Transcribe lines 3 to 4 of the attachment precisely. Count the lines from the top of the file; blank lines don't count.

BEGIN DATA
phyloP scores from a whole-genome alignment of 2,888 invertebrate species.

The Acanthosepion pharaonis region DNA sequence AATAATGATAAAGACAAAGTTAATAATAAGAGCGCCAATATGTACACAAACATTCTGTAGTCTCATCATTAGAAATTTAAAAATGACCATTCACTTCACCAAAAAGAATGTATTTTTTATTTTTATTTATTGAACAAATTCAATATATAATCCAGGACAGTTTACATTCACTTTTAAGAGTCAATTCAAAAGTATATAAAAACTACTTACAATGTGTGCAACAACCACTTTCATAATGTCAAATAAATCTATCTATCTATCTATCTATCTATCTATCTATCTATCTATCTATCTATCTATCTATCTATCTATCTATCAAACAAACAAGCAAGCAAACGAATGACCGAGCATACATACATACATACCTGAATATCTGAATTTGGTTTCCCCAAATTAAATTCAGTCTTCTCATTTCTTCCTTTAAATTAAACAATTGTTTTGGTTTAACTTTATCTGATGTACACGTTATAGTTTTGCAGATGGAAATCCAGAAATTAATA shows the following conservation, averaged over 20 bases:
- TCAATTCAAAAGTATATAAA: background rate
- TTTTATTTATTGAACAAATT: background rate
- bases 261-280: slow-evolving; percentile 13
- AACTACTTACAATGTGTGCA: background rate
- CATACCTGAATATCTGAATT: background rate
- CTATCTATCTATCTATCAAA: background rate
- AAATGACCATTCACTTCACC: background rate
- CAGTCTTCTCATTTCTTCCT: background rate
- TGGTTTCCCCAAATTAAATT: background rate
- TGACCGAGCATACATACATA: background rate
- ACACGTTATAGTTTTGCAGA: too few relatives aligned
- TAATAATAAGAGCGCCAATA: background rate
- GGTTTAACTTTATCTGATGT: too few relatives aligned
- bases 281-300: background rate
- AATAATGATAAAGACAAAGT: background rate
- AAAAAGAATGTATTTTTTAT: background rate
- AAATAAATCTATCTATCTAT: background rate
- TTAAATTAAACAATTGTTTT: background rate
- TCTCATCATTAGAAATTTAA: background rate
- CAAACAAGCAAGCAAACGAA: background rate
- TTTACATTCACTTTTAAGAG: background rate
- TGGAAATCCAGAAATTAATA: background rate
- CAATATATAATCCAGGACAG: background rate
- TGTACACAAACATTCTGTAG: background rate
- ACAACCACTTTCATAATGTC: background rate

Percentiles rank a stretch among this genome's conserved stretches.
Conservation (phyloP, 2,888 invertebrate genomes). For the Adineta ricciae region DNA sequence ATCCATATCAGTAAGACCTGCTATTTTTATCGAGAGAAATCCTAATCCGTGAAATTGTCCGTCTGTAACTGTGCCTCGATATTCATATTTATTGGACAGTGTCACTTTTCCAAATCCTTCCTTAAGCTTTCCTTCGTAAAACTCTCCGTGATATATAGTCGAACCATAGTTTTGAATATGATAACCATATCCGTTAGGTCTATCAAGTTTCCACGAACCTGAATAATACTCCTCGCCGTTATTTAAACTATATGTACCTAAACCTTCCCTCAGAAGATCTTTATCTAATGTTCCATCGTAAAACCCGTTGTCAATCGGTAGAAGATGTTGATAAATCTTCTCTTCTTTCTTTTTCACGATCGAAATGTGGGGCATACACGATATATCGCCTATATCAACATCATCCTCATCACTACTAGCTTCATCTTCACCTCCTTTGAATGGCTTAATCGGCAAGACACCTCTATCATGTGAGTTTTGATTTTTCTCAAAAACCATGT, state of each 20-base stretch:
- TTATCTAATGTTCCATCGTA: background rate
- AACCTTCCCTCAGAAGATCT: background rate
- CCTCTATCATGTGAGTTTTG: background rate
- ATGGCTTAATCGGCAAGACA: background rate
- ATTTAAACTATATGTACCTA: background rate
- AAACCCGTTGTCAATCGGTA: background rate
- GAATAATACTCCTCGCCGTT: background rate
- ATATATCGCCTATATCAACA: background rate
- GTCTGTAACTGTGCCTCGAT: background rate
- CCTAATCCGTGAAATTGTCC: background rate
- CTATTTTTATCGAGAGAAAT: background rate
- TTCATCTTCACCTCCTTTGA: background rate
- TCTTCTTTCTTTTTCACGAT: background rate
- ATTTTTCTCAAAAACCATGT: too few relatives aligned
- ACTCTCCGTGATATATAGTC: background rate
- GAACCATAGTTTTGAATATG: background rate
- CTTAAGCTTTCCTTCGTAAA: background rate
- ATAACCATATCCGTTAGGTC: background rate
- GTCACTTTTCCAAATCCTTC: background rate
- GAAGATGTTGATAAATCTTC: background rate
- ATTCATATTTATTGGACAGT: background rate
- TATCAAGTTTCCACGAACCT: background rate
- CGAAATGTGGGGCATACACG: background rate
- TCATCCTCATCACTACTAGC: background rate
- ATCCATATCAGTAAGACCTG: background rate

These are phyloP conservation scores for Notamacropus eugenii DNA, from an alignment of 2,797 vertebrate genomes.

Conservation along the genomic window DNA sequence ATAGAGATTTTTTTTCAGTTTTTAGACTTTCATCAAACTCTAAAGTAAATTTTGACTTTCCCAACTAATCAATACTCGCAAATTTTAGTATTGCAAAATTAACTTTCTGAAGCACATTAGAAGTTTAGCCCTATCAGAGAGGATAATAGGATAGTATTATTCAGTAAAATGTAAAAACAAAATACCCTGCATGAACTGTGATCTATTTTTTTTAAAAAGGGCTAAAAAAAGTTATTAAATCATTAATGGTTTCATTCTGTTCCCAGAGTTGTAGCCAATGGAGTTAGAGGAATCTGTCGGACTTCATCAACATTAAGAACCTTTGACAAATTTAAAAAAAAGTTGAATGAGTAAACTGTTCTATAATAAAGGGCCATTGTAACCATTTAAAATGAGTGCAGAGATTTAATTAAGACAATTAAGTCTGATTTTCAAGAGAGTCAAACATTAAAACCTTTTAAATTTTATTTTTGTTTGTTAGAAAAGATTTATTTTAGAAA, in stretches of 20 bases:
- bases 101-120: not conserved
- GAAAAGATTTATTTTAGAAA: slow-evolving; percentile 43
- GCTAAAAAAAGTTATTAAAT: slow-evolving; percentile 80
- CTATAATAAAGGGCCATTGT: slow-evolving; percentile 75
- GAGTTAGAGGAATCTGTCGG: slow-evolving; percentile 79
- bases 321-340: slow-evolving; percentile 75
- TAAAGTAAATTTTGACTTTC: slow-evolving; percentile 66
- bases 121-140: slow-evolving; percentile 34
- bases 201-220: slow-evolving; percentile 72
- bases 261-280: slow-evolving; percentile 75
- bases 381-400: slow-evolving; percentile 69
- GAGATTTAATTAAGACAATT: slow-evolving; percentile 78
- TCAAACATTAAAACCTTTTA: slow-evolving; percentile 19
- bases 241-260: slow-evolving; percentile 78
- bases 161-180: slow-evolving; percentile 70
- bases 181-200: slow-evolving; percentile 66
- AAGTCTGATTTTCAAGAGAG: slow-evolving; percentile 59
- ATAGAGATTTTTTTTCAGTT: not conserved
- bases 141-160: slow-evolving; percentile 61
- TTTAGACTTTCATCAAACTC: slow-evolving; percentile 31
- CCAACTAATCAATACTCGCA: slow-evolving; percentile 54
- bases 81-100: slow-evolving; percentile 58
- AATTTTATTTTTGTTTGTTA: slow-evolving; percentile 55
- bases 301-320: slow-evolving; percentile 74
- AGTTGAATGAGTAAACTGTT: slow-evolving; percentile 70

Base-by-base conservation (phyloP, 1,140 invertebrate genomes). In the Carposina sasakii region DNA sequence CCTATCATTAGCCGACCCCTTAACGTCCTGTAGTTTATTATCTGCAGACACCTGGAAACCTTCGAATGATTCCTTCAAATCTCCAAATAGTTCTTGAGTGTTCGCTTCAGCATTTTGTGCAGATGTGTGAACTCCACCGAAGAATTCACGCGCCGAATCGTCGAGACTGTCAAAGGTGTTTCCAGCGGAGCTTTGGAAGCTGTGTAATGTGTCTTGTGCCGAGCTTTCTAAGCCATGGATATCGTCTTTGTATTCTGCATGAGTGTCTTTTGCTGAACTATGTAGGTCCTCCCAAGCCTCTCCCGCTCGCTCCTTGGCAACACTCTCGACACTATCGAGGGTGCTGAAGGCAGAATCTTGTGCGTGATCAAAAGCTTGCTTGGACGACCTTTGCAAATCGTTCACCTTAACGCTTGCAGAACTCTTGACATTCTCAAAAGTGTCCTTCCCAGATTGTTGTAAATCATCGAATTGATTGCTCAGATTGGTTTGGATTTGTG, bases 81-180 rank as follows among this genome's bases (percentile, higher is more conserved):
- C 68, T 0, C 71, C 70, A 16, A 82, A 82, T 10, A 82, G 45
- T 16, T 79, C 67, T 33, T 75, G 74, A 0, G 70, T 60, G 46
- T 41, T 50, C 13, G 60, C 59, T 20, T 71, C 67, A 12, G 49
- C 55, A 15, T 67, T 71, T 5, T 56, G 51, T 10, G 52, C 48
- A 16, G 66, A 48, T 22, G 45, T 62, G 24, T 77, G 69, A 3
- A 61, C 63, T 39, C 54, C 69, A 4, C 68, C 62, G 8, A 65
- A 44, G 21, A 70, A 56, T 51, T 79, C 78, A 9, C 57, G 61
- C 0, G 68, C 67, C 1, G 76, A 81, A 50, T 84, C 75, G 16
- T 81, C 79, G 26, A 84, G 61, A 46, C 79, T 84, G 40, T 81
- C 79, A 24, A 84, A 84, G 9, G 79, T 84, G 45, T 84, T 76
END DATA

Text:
- TCAATTCAAAAGTATATAAA: background rate
- TTTTATTTATTGAACAAATT: background rate